CS 591: Hot Topics in Cybersecurity
Department of Computer Science
Southern Illinois University
Carbondale, IL 62901
For the open-book exams in the form of oral presentations, each student must select two recent papers (published after 2010) only from the conferences listed below. The first paper must be presented sometime between Jan 28 & Mar 06 and the second paper must be presented sometime between Mar 18 & Apr 24.
IEEE Symposium on Security and Privacy (S&P), ACM Conference on Computer and Communications Security (CCS), ACM Symposium on Information, Computer and Communications Security (AsiaCCS), Usenix Security Symposium (Security), Network and Distributed System Security Symposium (NDSS), IEEE Computer Security Foundations Symposium (CSF), Conference on Decision and Game Theory for Security (GameSec), International Conference on Information and Communications Security (ICICS), Information Security Conference (ISC), International Conference on Security and Privacy in Communication Networks (SecureComm), International Conference on Financial Cryptography and Data Security (FC), ACM Conference on Wireless Network Security (WiSec), Annual Computer Security Applications Conference (ACSAC), ACM Conference on Data and Application Security and Privacy (CODASPY), European Symposium on Research in Computer Security (ESORICS), IFIP International Information Security Conference (SEC), Privacy Enhancing Technologies Symposium (PETS), USENIX Workshop on Hot Topics in Security (HotSec), International Conference on Information Theoretic Security (ICITS), International Conference on Applied Cryptography and Network Security (ACNS), International Cryptology Conference (Crypto), European Cryptology Conference (EuroCrypt), Annual International Conference on Theory and Application of Cryptology and Information Security (AsiaCrypt).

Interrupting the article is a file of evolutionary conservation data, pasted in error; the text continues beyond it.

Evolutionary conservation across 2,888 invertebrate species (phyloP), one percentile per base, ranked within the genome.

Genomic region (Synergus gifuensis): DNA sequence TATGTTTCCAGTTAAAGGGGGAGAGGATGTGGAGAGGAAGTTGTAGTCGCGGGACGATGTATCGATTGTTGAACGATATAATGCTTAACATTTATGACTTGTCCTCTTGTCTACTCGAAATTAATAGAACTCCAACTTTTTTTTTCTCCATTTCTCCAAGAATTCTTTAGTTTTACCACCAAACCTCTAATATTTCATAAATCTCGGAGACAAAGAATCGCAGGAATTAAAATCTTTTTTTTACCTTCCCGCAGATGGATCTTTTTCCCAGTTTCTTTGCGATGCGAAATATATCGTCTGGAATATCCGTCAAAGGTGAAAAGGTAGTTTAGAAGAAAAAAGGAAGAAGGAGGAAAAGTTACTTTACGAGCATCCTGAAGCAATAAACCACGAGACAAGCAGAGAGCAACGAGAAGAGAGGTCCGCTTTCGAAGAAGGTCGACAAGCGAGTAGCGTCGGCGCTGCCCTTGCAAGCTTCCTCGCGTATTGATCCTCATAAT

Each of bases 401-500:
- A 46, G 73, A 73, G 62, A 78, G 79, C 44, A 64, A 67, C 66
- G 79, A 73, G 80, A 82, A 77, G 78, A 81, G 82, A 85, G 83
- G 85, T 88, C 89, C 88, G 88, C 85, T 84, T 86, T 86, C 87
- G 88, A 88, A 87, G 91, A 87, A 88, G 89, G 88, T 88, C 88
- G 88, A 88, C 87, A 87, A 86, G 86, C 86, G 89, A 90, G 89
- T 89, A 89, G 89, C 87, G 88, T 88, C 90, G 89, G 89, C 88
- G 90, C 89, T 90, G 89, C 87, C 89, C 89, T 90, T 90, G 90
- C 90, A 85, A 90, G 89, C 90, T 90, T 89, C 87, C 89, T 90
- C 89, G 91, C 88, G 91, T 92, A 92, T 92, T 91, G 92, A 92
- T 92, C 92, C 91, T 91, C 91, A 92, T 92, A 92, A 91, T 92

Each presentation should have the following seven elements: (1) Contents of the Talk, (2) Problem Statement or Objectives or Motivation, (3) Contribution of the Paper, (4) Preliminaries or Background, (5) Body of the Paper, (6) Conclusion and Future Directions, and (7) Discussion by the Presenter. It is like an open-book exam, therefore, make sure to spend seven to ten days for each paper to fully understand it and to prepare your slides. Each week, you need to evaluate presenters by using Presentation Evaluation form.
Paper Selection Due Dates: First Paper Jan 27 and Second Paper Mar 10. If two or more students select the same paper, the person who has selected earlier will present the paper. Therefore, make sure to chose your papers as soon as possible.
Each project can be accomplished individually or in a team of two or three students. The project can be "implementation and evaluation", "new cryptographic/security protocols", "a new cybersecurity system", or "a comprehensive survey in certain situations". Topics of interest include, but are not limited to, the following: